"'Why,' says Ben, when he seen that mound o' pebbles, 'that there ball must ha' laid there thousands o' years afore Adam an' Eve, or else that high priest is the durndest liar I ever see. Anyways, I reckon the last pebble has been throwed on that heap, an' that ball's a-goin' out o' this here grove this very hour, or my name aint Ben Baxter.'
"So we goes back to the ball, an' Ben he shoves the priest an' the old men out o' the way, an' gives the word to pull. But the durned thing stuck so fast to the sand that there was nary pull to it, till all of a sudden it tilts up, 'case me an' Ben an' about twenty more savages was givin' it a h'ist from behind, an' so it made a roll over, an', in course, the hawser slipped over the top.
"'Ye might ha' knowed that, Ben,' says I; 'we kin git that there ball out a durn sight easier rollin' it than draggin' it.' So we all gits behind it, an' jest rolled it over an' over, like a big snow-ball, till we got it clear o' the grove, an' right out on the open flat in front o' the village. An', although the thing was about fourteen foot through, it didn't weigh no more nor about five ton, noways.
"Then Ben says to me: 'Jim, I guess we've settled this bizness now; but the idee's got to be kep' up, an' I'm a-goin' to show them blacks the difference atween a real livin' god an' a big, round, horny ball. Jest fetch up that stool that I made when we fust comed here.'
"So I brung the stool up from the hut; an' Ben takes out his jack-knife, an' cuts steps in the side o' the ball, to climb up to the top of it, 'case he said it would look ondignified for a god to go sprawlin' an' scramblin' up the smooth side of a ball, a-holdin' on by his teeth an' eyebrows. When he was wunst up I throws up the stool to him, an' then he digs four holes in the top for to steady the stool's legs, an' then wipes his forrid, an' sets down. An' when the savages seen Ben a-sittin' on' the top o' the ball what they used to think was their god, when it was a-layin' in the grove covered up with sand, an' nobody knowed what it was, they sets up sech a whoopin', an' a hollerin', an' beatin' o' drums as ye never heerd in all yer born days. Arter that they builds Ben a big hut, with four ply o' coconut mattin', an' twice as big as any of the other huts, an' they brings him the best o' the fruits an' sich other grub as there was, an' he hedn't nothin' to do but jest take it easy. An' the high-priest knuckled to him, 'case the fo'ks all knowed how bad he was beat a-burnin them mangrove roots, an' he seen it warn't no use buckin' agin popylar opinion Every mornin' an' evenin', bein' the coolest time o' the day, Ben used to climb the ball, an' set down on the stool, an' smoke his pipe—for there was a weed on the island suthin' like 'baccy—an' he laid down the law to them savages if they got quarrelin' or stealin', an' guv 'em fifty or a hunderd strokes with a bamboo if they got onruly.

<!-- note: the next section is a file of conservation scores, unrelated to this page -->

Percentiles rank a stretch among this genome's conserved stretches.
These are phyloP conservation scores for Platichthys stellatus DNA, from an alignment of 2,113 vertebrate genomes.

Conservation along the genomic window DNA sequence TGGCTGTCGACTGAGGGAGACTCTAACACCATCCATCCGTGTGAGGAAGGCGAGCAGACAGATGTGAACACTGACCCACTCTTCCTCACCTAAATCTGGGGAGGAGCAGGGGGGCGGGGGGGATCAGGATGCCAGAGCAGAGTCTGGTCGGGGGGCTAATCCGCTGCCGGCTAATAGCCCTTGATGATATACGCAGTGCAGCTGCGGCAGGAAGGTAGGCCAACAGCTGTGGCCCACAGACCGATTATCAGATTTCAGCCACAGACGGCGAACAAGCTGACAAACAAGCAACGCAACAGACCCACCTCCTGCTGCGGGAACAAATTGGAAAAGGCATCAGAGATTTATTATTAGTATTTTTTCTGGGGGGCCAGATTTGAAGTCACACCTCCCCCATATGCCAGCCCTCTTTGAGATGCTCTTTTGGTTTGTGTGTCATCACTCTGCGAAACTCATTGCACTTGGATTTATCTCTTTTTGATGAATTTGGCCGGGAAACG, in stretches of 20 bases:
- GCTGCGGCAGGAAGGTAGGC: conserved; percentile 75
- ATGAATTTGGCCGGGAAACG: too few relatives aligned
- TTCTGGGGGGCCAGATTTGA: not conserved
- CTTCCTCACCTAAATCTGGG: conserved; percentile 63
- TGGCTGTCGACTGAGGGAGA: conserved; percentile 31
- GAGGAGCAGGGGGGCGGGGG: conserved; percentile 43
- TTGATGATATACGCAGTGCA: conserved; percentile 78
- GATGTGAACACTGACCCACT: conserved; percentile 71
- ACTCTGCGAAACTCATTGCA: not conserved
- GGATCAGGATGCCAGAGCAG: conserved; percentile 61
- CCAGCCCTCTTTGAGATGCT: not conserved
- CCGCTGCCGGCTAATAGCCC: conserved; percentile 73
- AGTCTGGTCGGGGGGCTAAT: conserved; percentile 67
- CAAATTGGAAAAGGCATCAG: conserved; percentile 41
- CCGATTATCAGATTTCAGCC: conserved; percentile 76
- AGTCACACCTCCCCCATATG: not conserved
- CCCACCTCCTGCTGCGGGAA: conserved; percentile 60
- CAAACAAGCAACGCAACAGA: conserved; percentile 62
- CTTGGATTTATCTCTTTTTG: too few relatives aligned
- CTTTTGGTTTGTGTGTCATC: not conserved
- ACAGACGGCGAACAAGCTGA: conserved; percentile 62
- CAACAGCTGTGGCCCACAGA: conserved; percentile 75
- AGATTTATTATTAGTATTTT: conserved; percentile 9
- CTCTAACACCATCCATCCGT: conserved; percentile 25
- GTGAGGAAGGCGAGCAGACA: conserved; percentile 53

"Well, gen'lmen, things goes on jest the same as ever for the next five or six months, an' nary sign of a ship to be seen in the offin'. We begun to git 'customed to the kind 'o life, an' gradooally got to speak the lingo purty free, an' last o' all, I gets married myself to a purty nice young gal, I tells ye, take her all-in-all. It was the twenty-second o' December when we rolled the ball out o' the grove where, as I said afore, the sun hadn't never shined upon it, 'case it was layin' jest in the shadder o' the cliff; but arter we rolled it out on to the open flat in course the sun kep' a shinin' onto it all the time, exceptin' night times. Ben used to say to me when he comed down from the top of an evenin':
"'Jim, no man could go for to mount that there ball durin' the heat o' the day. The horn, or whatever stuff it's made of, gets red hot in the sun, an' burns ye as bad as red-hot iron'—which was a fack, for I felt it many a time.